CLAY O’BRIEN COOPER: Com­mu­ni­ca­tion is key to all suc­cess­ful part­ner­ships

Spin to Win Rodeo - - News -

A lot of what we learn about how to com­mu­ni­cate is from our en­vi­ron­ment, how we were raised and the in­flu­ences in our life. When it comes to com­mu­ni­ca­tion, it’s a learn­ing curve that you’re en­gaged in ev­ery day of your life. The en­vi­ron­ment we grow up in shapes and molds who we are, and how we in­ter­act and com­mu­ni­cate with one an­other. To make a liv­ing team rop­ing, it takes a part­ner and a strong part­ner­ship. So ob­vi­ously, how you in­ter­act with your part­ner has an ef­fect on your part­ner­ship. I re­mem­ber when I was try­ing to climb the ranks in part­ners. When I turned pro I felt like I was on equal ground with my part­ner, be­cause Bret (Beach) and I came in to­gether. Even though he was older than me, we were ba­si­cally on equal foot­ing talent-wise. In that re­gard, he never made me feel in­tim­i­dated. It’s a fac­tor when you’re part­nered with some­body where you feel like you’re un­der pres­sure to per­form, be­cause he maybe has the up­per­hand skill-wise. The first time I felt that way was when I roped with Tee Wool­man. He had won two cham­pi­onships and I felt un­der the gun at first, like I needed to live up to the op­por­tu­nity of rop­ing with such a high­cal­iber header. But I quickly was able to see that putting my­self un­der that type of pres­sure wasn’t go­ing to help me rope bet­ter. I was just go­ing to have to work hard, com­pete hard, rise to his level and cap­i­tal­ize on the op­por­tu­nity.

The next year, in 1985, is when I started rop­ing with Jake (Barnes). When we got to­gether, we were on equal foot­ing. We were so sim­i­lar in our rais­ing, our think­ing, our at­ti­tude and our goals. Everything co­in­cided. We both got mounted good, we went on a run and we did dom­i­nate. Jake and I had plenty of down times that were hard. I’m the first to say that my com­mu­ni­ca­tion skills un­der those con­di­tions were not the best. Jake was bet­ter at it than me, be­cause he just went to work with an “I’m go­ing to con­quer this, no mat­ter what” at­ti­tude and he pulled me up with him. There were times I was burning out when I closed up and didn’t say much. I know that was hard on Jake and hard on our part­ner­ship. When you’re win­ning, com­mu­ni­ca­tion and get­ting along good with your part­ner is easy. But there are times when it’s a grind for ev­ery team. There were some years for Jake and I—even when we won cham­pi­onships—when we had to grind it out and earn them. Our good horses only lasted so long, then we bat­tled some of those cham­pi­onships out at the Fi­nals down to the last steer.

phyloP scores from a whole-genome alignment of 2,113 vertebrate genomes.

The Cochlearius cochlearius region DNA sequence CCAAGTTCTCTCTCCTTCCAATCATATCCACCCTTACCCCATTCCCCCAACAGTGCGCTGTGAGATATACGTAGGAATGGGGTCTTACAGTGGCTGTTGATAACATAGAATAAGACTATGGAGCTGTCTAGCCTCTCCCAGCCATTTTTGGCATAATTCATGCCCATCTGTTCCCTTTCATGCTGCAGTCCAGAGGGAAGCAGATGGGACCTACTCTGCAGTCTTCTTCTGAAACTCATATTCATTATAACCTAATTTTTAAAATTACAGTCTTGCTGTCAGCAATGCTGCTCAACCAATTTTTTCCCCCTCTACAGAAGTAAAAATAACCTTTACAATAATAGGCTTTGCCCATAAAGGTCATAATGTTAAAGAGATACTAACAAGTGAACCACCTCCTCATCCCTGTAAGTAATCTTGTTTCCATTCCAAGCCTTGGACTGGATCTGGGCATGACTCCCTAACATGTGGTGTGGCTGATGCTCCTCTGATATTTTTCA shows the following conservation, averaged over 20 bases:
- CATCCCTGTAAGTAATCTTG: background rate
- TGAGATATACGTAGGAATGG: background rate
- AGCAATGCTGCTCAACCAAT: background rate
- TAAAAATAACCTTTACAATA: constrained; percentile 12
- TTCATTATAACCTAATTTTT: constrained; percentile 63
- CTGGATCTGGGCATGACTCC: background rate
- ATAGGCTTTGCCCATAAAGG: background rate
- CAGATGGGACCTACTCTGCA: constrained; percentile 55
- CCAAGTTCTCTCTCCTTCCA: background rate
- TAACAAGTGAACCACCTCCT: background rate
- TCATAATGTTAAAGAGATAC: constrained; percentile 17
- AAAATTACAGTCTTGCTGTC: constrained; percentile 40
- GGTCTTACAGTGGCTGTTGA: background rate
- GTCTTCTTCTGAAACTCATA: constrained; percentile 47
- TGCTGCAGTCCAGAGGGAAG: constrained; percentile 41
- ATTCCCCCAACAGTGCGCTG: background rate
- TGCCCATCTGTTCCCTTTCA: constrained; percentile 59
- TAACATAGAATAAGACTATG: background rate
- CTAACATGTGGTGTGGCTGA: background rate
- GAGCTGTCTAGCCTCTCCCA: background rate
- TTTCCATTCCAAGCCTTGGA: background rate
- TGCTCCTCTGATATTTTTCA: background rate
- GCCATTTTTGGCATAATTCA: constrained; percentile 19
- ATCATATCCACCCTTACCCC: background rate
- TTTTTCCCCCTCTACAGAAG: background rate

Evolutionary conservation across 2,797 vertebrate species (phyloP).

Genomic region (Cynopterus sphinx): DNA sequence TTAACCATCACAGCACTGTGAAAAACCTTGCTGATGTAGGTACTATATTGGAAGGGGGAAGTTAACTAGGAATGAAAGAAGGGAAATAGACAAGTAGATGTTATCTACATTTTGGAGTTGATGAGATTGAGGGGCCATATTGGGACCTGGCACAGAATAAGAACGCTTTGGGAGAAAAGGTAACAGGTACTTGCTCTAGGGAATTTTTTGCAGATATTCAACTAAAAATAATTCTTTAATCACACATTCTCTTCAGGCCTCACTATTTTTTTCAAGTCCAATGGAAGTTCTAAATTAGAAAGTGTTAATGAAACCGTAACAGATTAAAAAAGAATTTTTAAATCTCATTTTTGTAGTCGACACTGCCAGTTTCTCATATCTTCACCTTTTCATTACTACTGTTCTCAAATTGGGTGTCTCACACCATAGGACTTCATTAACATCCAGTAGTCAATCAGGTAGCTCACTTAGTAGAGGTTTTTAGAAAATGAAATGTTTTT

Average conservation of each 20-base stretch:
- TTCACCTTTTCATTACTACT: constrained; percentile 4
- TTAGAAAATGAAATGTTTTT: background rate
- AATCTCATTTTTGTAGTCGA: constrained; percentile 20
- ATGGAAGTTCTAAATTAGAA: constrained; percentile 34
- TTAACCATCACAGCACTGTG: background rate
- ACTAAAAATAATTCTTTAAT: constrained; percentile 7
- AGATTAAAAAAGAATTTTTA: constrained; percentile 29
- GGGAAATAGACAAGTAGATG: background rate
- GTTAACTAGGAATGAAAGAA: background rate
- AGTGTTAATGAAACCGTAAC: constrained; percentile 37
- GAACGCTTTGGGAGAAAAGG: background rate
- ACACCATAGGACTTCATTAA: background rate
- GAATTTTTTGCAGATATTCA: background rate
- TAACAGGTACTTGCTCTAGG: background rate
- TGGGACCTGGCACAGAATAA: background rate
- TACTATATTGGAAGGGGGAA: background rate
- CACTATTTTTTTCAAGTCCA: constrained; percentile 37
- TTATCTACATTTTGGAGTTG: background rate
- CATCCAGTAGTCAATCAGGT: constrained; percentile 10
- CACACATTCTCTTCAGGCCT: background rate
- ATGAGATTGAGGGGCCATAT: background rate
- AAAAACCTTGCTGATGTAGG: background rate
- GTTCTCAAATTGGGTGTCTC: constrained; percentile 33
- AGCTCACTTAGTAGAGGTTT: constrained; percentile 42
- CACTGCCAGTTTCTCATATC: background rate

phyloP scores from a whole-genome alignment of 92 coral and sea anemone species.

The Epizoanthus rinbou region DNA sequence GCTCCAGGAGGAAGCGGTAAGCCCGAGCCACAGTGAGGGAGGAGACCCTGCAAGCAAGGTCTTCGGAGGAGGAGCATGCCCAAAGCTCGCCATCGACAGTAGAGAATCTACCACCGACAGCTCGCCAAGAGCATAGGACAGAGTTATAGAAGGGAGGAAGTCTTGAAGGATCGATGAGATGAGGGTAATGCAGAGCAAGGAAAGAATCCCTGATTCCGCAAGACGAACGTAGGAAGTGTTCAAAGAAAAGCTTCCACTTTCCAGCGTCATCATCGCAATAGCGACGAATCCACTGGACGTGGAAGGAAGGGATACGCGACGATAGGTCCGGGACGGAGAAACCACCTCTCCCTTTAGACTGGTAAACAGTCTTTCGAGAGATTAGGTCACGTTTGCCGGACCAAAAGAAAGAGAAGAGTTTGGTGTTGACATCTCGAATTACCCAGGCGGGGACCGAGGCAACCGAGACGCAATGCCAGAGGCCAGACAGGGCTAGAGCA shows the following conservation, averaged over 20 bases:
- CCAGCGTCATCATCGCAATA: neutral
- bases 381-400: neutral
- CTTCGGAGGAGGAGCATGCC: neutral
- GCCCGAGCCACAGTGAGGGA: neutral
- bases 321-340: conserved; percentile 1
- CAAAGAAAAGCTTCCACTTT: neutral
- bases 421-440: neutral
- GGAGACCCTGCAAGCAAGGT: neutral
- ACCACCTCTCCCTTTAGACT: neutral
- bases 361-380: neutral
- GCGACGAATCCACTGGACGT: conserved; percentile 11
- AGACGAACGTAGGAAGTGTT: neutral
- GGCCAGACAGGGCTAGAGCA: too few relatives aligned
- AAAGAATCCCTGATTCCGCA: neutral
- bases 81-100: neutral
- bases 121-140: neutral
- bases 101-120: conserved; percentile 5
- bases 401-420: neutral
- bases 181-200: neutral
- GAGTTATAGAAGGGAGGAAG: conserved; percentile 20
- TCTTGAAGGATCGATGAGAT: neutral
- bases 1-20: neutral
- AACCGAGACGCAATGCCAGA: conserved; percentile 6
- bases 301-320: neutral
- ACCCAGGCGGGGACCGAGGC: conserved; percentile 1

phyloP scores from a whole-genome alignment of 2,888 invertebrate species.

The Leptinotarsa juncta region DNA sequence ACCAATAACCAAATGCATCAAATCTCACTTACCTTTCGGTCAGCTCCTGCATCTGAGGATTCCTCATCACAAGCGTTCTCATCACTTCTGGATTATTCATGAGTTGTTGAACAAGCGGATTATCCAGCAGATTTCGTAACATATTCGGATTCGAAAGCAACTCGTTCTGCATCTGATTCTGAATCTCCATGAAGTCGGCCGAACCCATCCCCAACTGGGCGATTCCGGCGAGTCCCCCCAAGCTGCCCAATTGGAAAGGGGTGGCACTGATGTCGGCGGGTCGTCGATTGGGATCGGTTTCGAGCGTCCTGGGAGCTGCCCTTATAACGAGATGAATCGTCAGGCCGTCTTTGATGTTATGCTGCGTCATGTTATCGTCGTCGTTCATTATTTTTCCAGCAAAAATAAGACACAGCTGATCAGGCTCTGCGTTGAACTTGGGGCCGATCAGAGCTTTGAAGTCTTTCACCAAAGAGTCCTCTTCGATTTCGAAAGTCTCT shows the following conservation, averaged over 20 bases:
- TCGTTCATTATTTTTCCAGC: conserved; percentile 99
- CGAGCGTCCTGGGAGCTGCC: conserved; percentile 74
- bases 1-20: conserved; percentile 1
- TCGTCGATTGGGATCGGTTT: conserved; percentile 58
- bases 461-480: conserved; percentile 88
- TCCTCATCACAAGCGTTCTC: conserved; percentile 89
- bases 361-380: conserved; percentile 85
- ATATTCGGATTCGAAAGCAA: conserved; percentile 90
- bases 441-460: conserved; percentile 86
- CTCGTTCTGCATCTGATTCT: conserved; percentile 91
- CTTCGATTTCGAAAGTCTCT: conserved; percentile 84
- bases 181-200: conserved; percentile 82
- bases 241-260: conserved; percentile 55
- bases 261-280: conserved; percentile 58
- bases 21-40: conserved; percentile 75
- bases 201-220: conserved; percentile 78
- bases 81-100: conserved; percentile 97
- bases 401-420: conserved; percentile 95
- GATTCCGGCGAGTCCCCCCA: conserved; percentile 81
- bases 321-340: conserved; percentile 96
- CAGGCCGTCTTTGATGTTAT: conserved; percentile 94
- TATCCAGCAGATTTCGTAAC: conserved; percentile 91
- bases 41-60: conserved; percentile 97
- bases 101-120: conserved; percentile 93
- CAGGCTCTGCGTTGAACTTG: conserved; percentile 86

Since the first 10 years of my rodeo ca­reer, I’ve learned from my mis­takes. I did a self-eval­u­a­tion and took in­ven­tory of how I acted and what my at­ti­tude was like, and started try­ing to work on it. From that point for­ward, my com­mu­ni­ca­tion with my part­ners got bet­ter. I roped with Jake off and on over the years, and we grew to en­joy everything we did—even when we weren’t win­ning cham­pi­onships—be­cause I got bet­ter at com­mu­ni­cat­ing. I’ve had the bless­ing of hav­ing some re­ally awe­some part­ners, and in the lat­ter part of my ca­reer I’ve been able to see things from a dif­fer­ent per­spec­tive and be a part­ner who can en­cour­age. With some guys I’ve roped with, like Chad Mas­ters, we would re­ally break it down. David Key was the same way. Der­rick (Be­gay) and I don’t re­ally com­mu­ni­cate about our rop­ing. We com­mu­ni­cate about other things. I just let him go rope, be­cause I think he’s so tal­ented in ev­ery sit­u­a­tion. I just try to keep up, and if I do my job we’re go­ing to be suc­cess­ful. He’s very locked into the things he does so well. Ev­ery­body’s dif­fer­ent and how you com­mu­ni­cate with them is dif­fer­ent. That’s just part of know­ing how to best in­ter­act with your part­ner—know­ing what needs to be said and what doesn’t. Maybe that’s what they call wis­dom. And maybe that comes with the gray hair.

When I roped with Tee I wasn’t mounted as good as I needed to be, and he wasn’t mounted as good as he wanted to be, ei­ther. But we were very suc­cess­ful. We went into the 1984 (Na­tional) Fi­nals (Rodeo) with a chance to win the cham­pi­onship, but we didn’t dom­i­nate. It boiled down to horse­power more than any­thing.

LONE WOLF PHO­TOS

LONE WOLF PHOTO

SEAN HALVERSON PHOTO

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